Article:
We have from time to time produced local ads for scouting using "real" scouts. Some of the national ads and the new Fast Start video uses real scouts as well.


Bob White

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Have you spoken to the PTA to see if there is a specific black mom or dad who might be able to give you insight into why the situation is as it is? Or, perhaps could even play a large role in changing it.

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NJ, in brainstorm mode I was thinking of Den Chief for everyone, a National change to current requirements. Might be difficult to work out the numbers, Scouts vs. Dens. Might be dangerous too. Some Scouts might just not be cut out for it. On the other hand, if more Cubs get to know Boy Scouts better, maybe more would make the transition. Also introduces to concept of paying back at an earlier age. Just an idea.


Most respected Bob White, help me out. Our program, long adult-run, is in a stage of transition to the Eight Methods. We are young, disorganized, a little helter-skelter, last minute and scrambling. We are also now boy run. After this weekends OLT, all four of our ASM's will be trained (Amen!)for the first time in memory. Our ASM's, CC and I meet twice a month to work on the 1001 thing that need to be done to speed the transition we are committed to. Our Spring and early Summer are chock full of Scout-selected events. The Troop's first Eagle COH in more than two years is May 5th. Our program is getting to where is should be. In all honesty, it was alot easier when the last SM ran things and I was just a Dad, but we're getting there (due in no small part to the experience and eloquence of yourself and the other members of this forum).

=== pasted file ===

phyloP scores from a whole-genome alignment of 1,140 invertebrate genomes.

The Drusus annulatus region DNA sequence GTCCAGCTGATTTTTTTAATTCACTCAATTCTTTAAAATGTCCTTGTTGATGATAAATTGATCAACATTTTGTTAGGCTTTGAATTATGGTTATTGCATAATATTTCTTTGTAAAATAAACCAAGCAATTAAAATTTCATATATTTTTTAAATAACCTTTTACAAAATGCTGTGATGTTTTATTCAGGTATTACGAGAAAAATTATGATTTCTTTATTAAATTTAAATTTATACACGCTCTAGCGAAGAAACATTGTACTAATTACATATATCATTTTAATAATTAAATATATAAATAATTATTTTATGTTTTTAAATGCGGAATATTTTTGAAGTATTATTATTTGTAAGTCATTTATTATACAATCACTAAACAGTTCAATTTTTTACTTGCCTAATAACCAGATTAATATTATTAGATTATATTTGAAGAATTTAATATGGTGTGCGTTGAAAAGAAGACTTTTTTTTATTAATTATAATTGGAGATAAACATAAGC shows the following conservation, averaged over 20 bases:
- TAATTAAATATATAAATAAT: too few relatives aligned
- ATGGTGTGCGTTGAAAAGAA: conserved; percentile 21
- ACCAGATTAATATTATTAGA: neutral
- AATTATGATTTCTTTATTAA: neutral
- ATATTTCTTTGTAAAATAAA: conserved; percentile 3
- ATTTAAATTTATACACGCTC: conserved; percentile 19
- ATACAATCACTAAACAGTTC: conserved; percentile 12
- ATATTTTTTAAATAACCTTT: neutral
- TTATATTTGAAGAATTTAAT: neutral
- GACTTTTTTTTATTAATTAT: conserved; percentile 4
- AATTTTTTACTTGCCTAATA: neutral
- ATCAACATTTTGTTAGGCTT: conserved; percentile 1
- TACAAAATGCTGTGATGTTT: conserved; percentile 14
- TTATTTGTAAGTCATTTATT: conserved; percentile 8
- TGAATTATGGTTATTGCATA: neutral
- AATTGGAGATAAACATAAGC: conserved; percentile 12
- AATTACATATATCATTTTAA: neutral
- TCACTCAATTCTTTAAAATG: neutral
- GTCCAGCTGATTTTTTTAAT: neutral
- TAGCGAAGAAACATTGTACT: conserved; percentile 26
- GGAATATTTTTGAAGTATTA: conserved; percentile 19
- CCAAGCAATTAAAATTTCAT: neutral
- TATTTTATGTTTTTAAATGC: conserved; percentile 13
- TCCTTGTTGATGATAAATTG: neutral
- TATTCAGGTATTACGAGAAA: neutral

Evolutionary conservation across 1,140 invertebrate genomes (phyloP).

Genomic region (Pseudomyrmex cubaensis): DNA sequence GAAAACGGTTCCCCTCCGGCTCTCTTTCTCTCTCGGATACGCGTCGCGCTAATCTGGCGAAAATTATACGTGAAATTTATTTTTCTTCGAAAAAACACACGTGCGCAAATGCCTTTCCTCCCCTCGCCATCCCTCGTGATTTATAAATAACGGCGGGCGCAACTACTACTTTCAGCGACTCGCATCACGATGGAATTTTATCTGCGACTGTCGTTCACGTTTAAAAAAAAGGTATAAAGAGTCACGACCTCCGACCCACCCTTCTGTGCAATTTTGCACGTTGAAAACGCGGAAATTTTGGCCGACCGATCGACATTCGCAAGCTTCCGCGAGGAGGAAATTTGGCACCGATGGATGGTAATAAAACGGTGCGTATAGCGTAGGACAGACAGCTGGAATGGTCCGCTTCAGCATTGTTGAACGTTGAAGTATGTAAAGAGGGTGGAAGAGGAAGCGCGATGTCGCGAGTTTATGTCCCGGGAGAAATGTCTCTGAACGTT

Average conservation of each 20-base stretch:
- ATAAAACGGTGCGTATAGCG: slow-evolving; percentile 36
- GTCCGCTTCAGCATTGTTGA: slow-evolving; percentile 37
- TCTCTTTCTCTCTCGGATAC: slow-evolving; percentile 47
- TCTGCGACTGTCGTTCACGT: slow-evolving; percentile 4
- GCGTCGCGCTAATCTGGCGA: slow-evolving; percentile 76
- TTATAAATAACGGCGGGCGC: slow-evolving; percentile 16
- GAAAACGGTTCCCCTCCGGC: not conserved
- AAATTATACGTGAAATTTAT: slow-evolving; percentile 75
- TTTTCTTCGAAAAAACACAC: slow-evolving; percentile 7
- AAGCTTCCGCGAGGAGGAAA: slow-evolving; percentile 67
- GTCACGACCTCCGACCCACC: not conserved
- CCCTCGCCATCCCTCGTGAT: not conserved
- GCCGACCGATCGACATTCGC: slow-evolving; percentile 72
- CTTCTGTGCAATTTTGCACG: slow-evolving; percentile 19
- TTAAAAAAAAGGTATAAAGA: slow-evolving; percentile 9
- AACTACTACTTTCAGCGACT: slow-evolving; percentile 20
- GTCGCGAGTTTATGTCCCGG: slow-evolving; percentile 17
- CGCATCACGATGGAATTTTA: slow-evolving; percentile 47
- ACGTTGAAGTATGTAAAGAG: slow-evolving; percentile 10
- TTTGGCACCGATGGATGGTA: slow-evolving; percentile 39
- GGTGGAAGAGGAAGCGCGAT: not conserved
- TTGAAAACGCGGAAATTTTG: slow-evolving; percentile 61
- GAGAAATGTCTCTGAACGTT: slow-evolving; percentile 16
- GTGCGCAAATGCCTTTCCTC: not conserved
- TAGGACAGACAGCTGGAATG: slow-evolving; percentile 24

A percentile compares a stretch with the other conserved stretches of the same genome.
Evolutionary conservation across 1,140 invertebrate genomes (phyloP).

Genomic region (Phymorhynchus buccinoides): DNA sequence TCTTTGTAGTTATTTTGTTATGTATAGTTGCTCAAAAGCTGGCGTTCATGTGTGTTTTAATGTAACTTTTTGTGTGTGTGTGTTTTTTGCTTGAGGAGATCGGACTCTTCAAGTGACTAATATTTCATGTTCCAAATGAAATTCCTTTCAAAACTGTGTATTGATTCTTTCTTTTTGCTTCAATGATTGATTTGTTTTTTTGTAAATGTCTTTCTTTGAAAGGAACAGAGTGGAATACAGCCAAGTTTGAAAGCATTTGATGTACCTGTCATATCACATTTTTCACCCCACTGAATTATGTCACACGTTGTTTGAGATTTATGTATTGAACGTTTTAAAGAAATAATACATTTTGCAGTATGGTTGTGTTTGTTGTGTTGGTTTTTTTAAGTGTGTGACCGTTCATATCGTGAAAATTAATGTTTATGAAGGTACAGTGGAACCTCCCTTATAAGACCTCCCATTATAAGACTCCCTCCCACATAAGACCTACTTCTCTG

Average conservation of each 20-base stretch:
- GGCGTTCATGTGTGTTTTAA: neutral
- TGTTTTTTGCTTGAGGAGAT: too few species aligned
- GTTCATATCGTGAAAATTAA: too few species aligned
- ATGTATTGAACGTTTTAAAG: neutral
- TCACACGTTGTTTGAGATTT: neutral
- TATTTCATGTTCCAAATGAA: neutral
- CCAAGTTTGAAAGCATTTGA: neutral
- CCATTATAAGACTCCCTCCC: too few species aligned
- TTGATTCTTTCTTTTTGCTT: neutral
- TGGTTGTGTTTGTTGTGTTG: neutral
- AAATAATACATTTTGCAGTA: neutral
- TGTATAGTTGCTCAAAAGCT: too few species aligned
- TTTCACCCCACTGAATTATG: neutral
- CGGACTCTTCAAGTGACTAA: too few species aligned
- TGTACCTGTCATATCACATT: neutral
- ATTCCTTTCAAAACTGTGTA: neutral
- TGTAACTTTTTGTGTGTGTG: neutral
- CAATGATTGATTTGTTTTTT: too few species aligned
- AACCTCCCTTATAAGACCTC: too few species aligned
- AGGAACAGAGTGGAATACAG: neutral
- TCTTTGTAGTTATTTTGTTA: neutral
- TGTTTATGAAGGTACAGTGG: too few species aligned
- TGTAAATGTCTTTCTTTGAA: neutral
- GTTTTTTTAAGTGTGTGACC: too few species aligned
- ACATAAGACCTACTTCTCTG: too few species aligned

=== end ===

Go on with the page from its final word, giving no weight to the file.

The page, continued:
I acknowledge the importance of boy-to-boy recruiting, Den Chief-ing (3 of my 13 boys are currently serving), and other Troop level activities aimed at membership development. In community based efforts - Scout Night, school presentations, high visibility community service, etc. - we are hard presssed to compete. Other Troops in this area, all larger and of long standing (some adult run - and very popular, by the way) give us a poor relation look in comparison.


Our focus has been on our own house. We are doing what we know and can do to recruit, eating the elephant one spoonful at a time. In what way does our developing program provide what we need to grow? How does it communicate the Aims to parents who have many outlets to let their boys have fun? Parents want their boys to develop character, citizenship, mental and physical toughness. Outside of the Scouting community and its immediate circle, (groups that need no convincing) how does the program spread that word to those parents?


The Program can and does speak for itself. It's the voice that's lacking. Present the nations premire youth development organization in the right way and in a larger/national forum.

If a parent brings the boy, the program may well capture him. If the parent does not understand the opportunity, that boy won't have the chance to be captured.